PURPOSE OF REVIEW: Congenital disorders of glycosylation (CDG) have grown enormously since the discovery of the first protein glycosylation defect in 1980, presenting with a broad clinical spectrum. Expansion in number and complexity of the CDG group has even necessitated a new nomenclature. By 2011, the CDG group includes lipid glycosylation disorders and other related processes and almost 50 distinct disorders. RECENT FINDINGS: Current research has not only expanded the spectrum of CDG types, but has also given novel insight into those previously described. The discovery of genetic defects in the conserved oligomeric Golgi complex, affecting protein glycosylation and processing through the secretory pathway, raised the concept of 'secondary' glycosylation disorders. The number of lipid glycosylation disorders, linking lipid synthesis to CDG, that were previously regarded as rare, is also increasing rapidly. In other areas of research, the bridge between muscular dystrophies and metabolic disorders is being further reinforced with the discovery of additional defects in the DPM-CDG subgroup, a CDG characterized by significant muscle involvement. SUMMARY: It is of great importance that clinicians stay up-to-date on the field of CDG and consider it in their differential diagnosis of unknown syndromal presentations. Nevertheless, many advances have yet to be made, including information on the natural course of CDG. The lack of treatment for nearly all CDG types is striking, and the field must continue to push for innovative therapies. Clinicians and researchers must work together to describe the natural course and, most importantly, collaborate to find new therapies.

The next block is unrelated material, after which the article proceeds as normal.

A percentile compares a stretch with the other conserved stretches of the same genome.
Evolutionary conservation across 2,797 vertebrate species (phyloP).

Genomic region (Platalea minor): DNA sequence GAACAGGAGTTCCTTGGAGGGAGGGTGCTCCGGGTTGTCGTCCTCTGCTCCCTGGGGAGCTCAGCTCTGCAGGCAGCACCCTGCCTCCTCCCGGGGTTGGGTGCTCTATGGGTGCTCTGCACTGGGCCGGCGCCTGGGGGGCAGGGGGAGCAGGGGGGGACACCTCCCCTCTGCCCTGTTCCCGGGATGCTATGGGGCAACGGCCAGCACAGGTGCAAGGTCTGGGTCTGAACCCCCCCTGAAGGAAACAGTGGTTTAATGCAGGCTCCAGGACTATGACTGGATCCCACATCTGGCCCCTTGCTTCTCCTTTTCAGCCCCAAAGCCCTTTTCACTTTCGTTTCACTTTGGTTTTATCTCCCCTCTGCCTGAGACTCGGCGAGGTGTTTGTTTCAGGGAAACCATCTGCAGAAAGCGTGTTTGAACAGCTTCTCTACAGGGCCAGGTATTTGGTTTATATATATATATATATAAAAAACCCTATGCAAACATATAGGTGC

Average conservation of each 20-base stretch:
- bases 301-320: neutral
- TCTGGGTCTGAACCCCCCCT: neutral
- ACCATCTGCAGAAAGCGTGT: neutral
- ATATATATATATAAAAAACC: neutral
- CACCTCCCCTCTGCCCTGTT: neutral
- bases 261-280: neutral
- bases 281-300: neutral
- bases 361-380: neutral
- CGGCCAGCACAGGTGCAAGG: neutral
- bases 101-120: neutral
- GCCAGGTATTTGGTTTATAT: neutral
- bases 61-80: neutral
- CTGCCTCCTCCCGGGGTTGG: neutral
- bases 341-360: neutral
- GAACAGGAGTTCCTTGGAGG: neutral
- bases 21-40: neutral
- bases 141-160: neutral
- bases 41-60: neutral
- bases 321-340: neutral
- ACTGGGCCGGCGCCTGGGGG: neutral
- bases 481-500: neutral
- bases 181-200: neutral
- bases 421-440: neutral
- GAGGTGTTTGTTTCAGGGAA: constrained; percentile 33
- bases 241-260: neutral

- congenital disorders of glycosylation
- cutis laxa
ASJC Scopus subject areas
- Pediatrics, Perinatology, and Child Health